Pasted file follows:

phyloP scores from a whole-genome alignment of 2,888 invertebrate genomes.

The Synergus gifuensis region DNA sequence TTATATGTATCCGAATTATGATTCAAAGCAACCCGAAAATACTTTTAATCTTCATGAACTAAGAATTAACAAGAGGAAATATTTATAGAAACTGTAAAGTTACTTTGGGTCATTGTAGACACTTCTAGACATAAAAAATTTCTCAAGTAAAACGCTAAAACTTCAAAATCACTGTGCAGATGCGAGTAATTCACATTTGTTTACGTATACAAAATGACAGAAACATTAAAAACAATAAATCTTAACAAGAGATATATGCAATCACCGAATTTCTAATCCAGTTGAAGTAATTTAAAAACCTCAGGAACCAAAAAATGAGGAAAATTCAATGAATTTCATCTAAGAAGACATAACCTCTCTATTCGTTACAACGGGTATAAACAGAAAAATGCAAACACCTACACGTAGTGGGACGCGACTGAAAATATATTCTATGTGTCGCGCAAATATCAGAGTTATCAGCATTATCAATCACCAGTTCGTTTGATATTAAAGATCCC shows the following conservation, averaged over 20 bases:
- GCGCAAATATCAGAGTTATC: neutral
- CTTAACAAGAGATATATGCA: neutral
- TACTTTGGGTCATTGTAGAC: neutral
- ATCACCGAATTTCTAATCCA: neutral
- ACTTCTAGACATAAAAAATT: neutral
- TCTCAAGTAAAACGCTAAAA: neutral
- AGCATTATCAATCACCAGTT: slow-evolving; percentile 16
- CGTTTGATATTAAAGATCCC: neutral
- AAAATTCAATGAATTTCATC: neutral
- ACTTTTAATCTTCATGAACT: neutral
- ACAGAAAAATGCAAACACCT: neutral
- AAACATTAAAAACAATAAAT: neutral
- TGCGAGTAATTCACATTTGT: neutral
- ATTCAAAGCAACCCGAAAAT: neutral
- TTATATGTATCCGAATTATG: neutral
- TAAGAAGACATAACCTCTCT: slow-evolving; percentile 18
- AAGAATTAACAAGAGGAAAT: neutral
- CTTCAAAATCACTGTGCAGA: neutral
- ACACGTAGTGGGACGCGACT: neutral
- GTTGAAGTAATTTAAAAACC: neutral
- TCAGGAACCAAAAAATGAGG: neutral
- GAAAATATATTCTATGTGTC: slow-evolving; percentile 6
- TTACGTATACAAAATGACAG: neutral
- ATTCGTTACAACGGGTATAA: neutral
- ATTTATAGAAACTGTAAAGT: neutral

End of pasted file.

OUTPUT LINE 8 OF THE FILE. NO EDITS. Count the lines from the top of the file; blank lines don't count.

- TCTCAAGTAAAACGCTAAAA: neutral